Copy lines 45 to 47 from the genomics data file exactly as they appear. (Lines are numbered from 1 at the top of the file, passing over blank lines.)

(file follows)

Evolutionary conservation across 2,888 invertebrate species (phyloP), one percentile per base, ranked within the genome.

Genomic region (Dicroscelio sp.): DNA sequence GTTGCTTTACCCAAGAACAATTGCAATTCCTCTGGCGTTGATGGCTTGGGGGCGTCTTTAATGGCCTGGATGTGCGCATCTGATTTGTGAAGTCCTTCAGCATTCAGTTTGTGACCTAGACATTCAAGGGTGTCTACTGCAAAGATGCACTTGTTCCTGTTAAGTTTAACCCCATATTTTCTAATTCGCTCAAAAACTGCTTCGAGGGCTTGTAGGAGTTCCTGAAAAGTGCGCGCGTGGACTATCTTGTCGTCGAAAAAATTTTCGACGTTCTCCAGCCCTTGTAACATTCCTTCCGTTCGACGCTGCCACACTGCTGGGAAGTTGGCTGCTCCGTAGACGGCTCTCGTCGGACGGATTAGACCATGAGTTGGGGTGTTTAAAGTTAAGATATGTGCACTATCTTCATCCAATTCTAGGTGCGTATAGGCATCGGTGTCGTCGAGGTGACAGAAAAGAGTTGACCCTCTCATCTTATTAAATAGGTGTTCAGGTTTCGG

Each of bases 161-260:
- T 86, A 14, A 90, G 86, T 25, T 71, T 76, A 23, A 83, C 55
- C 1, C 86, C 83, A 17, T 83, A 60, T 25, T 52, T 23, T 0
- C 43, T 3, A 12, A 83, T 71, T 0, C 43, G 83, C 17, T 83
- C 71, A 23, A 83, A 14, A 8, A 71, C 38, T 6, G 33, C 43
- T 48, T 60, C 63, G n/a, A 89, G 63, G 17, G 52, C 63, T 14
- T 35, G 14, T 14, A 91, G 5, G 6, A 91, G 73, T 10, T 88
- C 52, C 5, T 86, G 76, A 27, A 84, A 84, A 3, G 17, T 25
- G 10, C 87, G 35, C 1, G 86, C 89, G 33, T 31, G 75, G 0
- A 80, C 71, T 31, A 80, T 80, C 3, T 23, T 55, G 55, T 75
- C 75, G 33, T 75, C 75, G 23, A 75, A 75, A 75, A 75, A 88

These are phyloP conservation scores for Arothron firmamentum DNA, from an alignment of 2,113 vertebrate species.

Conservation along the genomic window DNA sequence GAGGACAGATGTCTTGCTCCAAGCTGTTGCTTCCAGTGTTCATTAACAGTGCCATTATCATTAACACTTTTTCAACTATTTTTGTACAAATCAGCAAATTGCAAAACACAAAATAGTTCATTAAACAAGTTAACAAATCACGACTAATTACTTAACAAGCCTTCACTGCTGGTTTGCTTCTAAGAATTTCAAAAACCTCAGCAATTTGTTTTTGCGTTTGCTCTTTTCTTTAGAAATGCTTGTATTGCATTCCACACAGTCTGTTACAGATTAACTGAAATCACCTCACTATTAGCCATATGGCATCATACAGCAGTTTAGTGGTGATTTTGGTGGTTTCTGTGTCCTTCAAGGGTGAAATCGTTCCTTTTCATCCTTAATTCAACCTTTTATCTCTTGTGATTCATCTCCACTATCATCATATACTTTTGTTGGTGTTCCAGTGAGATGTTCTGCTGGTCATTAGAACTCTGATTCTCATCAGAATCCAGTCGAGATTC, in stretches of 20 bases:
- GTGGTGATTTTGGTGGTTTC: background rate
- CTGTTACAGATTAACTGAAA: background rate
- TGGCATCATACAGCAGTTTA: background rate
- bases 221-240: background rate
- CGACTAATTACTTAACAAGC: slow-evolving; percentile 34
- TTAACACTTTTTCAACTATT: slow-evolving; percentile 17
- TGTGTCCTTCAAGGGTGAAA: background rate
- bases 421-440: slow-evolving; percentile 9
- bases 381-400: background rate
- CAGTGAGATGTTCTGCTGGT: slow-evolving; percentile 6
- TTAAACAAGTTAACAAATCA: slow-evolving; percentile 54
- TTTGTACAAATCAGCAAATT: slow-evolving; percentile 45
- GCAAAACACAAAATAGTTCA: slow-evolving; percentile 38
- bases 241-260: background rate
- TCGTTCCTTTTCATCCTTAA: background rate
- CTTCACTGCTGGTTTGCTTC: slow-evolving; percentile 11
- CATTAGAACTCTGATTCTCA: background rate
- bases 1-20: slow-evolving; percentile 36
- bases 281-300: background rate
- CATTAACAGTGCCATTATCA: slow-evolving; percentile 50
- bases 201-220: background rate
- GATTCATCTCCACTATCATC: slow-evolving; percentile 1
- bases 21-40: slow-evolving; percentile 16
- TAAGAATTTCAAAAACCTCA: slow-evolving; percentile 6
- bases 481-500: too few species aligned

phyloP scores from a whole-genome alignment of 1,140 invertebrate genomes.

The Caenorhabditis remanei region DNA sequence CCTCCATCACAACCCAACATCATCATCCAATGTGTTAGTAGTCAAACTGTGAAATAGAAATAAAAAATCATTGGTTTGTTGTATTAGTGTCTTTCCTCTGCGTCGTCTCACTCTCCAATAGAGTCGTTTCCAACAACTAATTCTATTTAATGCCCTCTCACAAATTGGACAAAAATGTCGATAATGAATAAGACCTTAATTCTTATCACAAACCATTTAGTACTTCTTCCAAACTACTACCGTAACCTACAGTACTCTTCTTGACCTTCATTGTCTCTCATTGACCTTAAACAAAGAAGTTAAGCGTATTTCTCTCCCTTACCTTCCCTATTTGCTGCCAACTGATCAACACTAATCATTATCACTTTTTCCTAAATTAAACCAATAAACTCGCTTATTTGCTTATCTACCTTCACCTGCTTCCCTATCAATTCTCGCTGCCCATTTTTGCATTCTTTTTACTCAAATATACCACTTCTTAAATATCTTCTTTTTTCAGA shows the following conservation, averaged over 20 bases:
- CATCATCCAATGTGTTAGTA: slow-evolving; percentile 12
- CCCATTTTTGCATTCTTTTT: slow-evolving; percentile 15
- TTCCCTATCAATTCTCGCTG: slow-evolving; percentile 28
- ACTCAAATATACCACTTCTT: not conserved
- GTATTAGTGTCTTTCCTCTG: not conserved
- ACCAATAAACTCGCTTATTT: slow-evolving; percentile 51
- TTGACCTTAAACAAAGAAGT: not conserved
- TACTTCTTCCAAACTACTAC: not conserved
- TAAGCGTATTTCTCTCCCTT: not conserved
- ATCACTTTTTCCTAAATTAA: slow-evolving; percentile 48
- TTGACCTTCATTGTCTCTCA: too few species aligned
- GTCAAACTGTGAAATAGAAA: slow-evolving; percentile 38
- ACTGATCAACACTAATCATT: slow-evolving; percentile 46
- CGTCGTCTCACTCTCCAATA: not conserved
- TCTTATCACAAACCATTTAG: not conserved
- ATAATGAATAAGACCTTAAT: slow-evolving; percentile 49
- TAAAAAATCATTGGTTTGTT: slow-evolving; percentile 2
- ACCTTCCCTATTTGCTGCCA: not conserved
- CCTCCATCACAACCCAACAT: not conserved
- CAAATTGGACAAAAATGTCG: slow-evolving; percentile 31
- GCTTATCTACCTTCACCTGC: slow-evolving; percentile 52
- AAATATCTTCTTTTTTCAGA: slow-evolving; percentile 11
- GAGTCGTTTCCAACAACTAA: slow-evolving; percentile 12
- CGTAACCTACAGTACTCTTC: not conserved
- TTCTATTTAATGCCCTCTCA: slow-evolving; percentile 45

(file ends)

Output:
- TTCCCTATCAATTCTCGCTG: slow-evolving; percentile 28
- ACTCAAATATACCACTTCTT: not conserved
- GTATTAGTGTCTTTCCTCTG: not conserved